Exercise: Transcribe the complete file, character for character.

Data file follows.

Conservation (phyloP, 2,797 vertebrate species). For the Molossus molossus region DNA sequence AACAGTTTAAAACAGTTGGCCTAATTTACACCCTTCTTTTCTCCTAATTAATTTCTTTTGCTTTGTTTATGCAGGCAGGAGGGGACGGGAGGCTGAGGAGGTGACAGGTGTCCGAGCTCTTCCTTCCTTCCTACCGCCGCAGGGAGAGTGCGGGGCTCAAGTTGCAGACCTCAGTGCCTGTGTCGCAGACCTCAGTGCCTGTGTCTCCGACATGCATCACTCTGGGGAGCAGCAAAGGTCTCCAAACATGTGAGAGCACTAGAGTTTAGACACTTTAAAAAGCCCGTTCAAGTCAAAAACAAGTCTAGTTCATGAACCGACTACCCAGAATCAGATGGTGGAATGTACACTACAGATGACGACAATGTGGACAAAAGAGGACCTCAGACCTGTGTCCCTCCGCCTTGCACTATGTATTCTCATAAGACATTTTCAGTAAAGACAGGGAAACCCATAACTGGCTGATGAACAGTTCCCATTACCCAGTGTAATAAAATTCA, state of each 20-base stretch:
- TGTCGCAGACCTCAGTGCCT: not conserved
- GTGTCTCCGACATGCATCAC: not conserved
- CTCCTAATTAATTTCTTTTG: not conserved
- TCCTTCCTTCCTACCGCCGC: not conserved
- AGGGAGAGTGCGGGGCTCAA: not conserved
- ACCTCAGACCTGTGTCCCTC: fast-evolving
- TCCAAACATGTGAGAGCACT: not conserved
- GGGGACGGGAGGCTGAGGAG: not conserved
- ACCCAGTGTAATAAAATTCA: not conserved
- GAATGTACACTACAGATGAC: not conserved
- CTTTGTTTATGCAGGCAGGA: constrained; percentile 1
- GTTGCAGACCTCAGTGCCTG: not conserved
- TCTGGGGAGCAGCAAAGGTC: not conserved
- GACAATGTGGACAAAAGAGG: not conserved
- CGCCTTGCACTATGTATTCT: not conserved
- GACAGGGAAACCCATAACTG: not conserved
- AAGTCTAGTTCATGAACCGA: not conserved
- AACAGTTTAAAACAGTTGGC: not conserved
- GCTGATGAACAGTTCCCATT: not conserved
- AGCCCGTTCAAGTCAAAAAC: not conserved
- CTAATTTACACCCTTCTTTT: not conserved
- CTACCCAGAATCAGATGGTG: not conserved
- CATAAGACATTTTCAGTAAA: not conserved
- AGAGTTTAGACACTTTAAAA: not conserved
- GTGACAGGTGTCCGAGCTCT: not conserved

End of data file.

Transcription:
Conservation (phyloP, 2,797 vertebrate species). For the Molossus molossus region DNA sequence AACAGTTTAAAACAGTTGGCCTAATTTACACCCTTCTTTTCTCCTAATTAATTTCTTTTGCTTTGTTTATGCAGGCAGGAGGGGACGGGAGGCTGAGGAGGTGACAGGTGTCCGAGCTCTTCCTTCCTTCCTACCGCCGCAGGGAGAGTGCGGGGCTCAAGTTGCAGACCTCAGTGCCTGTGTCGCAGACCTCAGTGCCTGTGTCTCCGACATGCATCACTCTGGGGAGCAGCAAAGGTCTCCAAACATGTGAGAGCACTAGAGTTTAGACACTTTAAAAAGCCCGTTCAAGTCAAAAACAAGTCTAGTTCATGAACCGACTACCCAGAATCAGATGGTGGAATGTACACTACAGATGACGACAATGTGGACAAAAGAGGACCTCAGACCTGTGTCCCTCCGCCTTGCACTATGTATTCTCATAAGACATTTTCAGTAAAGACAGGGAAACCCATAACTGGCTGATGAACAGTTCCCATTACCCAGTGTAATAAAATTCA, state of each 20-base stretch:
- TGTCGCAGACCTCAGTGCCT: not conserved
- GTGTCTCCGACATGCATCAC: not conserved
- CTCCTAATTAATTTCTTTTG: not conserved
- TCCTTCCTTCCTACCGCCGC: not conserved
- AGGGAGAGTGCGGGGCTCAA: not conserved
- ACCTCAGACCTGTGTCCCTC: fast-evolving
- TCCAAACATGTGAGAGCACT: not conserved
- GGGGACGGGAGGCTGAGGAG: not conserved
- ACCCAGTGTAATAAAATTCA: not conserved
- GAATGTACACTACAGATGAC: not conserved
- CTTTGTTTATGCAGGCAGGA: constrained; percentile 1
- GTTGCAGACCTCAGTGCCTG: not conserved
- TCTGGGGAGCAGCAAAGGTC: not conserved
- GACAATGTGGACAAAAGAGG: not conserved
- CGCCTTGCACTATGTATTCT: not conserved
- GACAGGGAAACCCATAACTG: not conserved
- AAGTCTAGTTCATGAACCGA: not conserved
- AACAGTTTAAAACAGTTGGC: not conserved
- GCTGATGAACAGTTCCCATT: not conserved
- AGCCCGTTCAAGTCAAAAAC: not conserved
- CTAATTTACACCCTTCTTTT: not conserved
- CTACCCAGAATCAGATGGTG: not conserved
- CATAAGACATTTTCAGTAAA: not conserved
- AGAGTTTAGACACTTTAAAA: not conserved
- GTGACAGGTGTCCGAGCTCT: not conserved